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Art by and for the lost


What I noticed, after we arrived in Melbourne from our small Oregon town, was the sheer density of it: how much graffiti there was. It was everywhere, in carparks, railway stations, on bridges and in alleyways, on trucks and trains and park benches and rubbish bins.

It was overwhelming, part of the blinding newness of Australia: an Antipodean light shined in my eyes, or the afterimage of that light, coruscating behind the eyelids.

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But in time the vibrating colors faded to particulars, and the particulars became familiar. The spots faded from vision, leaving a landscape that seemed strange and bright and new.

Riding the Cranbourne/Pakenham line to the State Library, I memorised the shadow destinations between the official stops: in the tunnels and retaining walls between Malvern — Armadale — Toorak — Hawksburn — South Yarra — Richmond — Parliament were fanged clown in agony, naked girl reclining, hieroglyph with eyes.

In time, walking around the city, I began to recognise the work of individual artists; and with that, I began to appreciate the vast spectrum enclosed by the word graffiti, from undeniable vandalism to undeniable art.

At one end of the spectrum, a black slosh across a dry-cleaner's window, and a sneaker print, where the artist stepped in his own paint: no message, only a mess.

At the other, the Martian-green man on the side of a defunct Richmond warehouse, brooding on a thought as immense as himself and strange as the color of his skin.

In between was a vast middle range of expression, violent, incomprehensible, arcane: words twisted and folded like proteins, icons plucked from an unknown rebus. Crowns, winged hearts, weapons. Hell's emoticons. Frescoes of the profane. Art therapy, by and for the lost. Obscure confessions. Unwritten laws. Splintered codex. Illuminations for the encyclopedia of Babel. Pictures that were words, words that were pictures.

Looking at them, I felt as if the city had bled in an intelligible form, as if the bricks themselves had opened up and told a secret. But I had no idea what the secret was.


The characters depicted in Melbourne graffiti fall, roughly, into four categories:

People in agony.

Aliens with weapons.

Men, laughing at the viewer.

A hot chick named 'Deb'.

The word 'Deb' is written in bubbly letters, the kind you'd expect in a young girl's diary. 'Deb' is ubiquitous in Melbourne, in pastel colors — pinks and ochres — that stand out from the aggressive neon favoured by the painters of aliens.

One day late in the year, walking around Collingwood, I came across a series of lizards rendered in earth tones. They were precise, rendered from above, as if the artist were a predator, an eagle descending. A wedge-shaped head; the living curve of a tail, ornamented with a devilish triangle. The lizards breathed on the wall, a sketch in spray paint.

The painting rendered a thing in the world, and it was a thing in the world unlike most graffiti, which is a thing in the world, but also seems an obsessively rendered map of the interior of the artist's skull.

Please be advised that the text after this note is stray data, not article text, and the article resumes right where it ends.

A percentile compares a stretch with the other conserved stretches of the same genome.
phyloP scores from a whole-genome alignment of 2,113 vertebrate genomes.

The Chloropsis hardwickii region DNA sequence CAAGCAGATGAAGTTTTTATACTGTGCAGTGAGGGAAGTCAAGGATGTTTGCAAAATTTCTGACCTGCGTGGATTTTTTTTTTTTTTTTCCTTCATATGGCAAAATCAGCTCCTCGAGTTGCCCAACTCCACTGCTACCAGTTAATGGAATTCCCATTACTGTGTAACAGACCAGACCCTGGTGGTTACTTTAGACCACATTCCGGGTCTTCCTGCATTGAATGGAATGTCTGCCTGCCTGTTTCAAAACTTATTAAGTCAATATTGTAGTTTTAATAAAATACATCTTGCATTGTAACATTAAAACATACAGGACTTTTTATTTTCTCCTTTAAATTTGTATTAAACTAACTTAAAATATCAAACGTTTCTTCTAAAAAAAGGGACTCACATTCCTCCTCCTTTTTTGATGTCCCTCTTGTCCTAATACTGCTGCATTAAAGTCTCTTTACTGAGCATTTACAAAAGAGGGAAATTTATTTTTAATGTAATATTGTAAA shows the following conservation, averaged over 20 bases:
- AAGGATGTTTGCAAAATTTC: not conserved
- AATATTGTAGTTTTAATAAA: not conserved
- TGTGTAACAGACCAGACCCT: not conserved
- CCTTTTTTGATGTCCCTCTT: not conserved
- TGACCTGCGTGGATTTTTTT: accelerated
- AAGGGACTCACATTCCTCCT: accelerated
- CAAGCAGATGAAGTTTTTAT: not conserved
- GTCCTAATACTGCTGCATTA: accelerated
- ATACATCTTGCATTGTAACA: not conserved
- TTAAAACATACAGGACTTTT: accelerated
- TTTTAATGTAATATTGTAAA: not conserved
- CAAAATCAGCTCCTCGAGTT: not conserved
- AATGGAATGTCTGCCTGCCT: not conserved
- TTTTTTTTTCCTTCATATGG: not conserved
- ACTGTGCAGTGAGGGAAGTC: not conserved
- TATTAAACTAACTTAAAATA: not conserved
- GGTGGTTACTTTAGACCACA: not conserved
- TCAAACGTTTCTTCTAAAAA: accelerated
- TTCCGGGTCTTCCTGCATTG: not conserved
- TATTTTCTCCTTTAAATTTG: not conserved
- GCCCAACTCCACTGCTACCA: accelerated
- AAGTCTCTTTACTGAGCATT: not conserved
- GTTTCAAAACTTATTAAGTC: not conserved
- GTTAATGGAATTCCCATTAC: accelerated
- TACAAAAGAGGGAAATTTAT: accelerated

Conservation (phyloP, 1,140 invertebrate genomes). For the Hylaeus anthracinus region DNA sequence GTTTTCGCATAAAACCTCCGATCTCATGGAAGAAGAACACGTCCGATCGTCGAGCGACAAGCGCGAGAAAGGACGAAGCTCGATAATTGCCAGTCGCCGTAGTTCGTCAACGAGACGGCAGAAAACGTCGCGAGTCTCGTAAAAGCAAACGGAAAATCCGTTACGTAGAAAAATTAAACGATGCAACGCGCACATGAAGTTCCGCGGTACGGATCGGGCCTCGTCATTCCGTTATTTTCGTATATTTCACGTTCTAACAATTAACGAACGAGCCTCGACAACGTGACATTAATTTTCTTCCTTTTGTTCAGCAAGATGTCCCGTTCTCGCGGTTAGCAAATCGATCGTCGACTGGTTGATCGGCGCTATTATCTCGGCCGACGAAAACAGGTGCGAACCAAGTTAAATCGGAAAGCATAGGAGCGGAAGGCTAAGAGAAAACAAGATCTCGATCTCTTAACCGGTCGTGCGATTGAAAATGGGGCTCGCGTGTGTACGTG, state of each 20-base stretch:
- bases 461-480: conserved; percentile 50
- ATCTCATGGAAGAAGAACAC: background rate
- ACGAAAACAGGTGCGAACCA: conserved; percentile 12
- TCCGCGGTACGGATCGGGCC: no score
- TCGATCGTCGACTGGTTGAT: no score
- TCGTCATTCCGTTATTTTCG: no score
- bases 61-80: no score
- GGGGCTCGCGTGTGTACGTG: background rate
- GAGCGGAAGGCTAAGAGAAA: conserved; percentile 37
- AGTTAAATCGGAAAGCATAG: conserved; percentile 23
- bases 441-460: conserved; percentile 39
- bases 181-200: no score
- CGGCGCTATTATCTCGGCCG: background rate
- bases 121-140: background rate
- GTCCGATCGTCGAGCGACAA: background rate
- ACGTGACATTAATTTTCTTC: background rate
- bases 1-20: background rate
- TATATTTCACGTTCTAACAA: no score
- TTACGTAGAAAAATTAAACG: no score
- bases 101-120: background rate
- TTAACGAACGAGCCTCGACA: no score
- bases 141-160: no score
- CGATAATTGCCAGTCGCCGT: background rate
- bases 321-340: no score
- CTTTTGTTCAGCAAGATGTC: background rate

But there were occasional clarities too. Once, waiting at a bus stop, I saw a plain message in block letters on a concrete wall: THERE IS NO EMOTICON FOR EXISTENTIAL DESPAIR.


As the year went by, the graffiti faded back into the texture of everyday life. Australia was our home, if only temporarily; and being at home entails a certain blindness of habit.

One day, on train platforms around the city, poster-sized warnings appeared: mere possession of a spray can meant a $500 dollar fine. I knew it would be less than a day before the warning was tagged, and I was right. I smirked and enjoyed the scrawled tags, but I knew that in the end I was on the side of the official signs: the neatly labeled stations in their predictable order, the rails guiding the train in its sparking, certain path.

I was on the train, not in the tunnel. Each day I went to the State Library to write. I sat on the brightly printed fabric of the seat and watched the graffiti go by like a single composite dream, the figures naked and agonised and sullen and smiling with unpleasant secrets, and when I arrived at Parliament a printed sign told me where I was. 


George EstreichGeorge Estreich was born in New York City. He received a BA from the University of Virginia and an MFA in poetry from Cornell.
His collection of poems, Textbook Illustrations of the Human Body, was published by Cloudbank Books in 2003. The Shape of the Eye, a book about raising his younger daughter, Laura, who has Down syndrome, will be published by SMU Press in 2011.

Topic tags: George Estreich, melbourne, graffiti



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Existing comments

rubbish is not art - that is what I read and I accept that it is right.

and I think there are main-streamers who don't want to understand new window of art.

I think they should find a common-ground.

Azure | 01 December 2010  

nice piece. graffiti could make melbourne an even more beautiful, artistic, expressive city if people/government weren't so obsessed with keeping blank walls blank.

louise | 02 December 2010  

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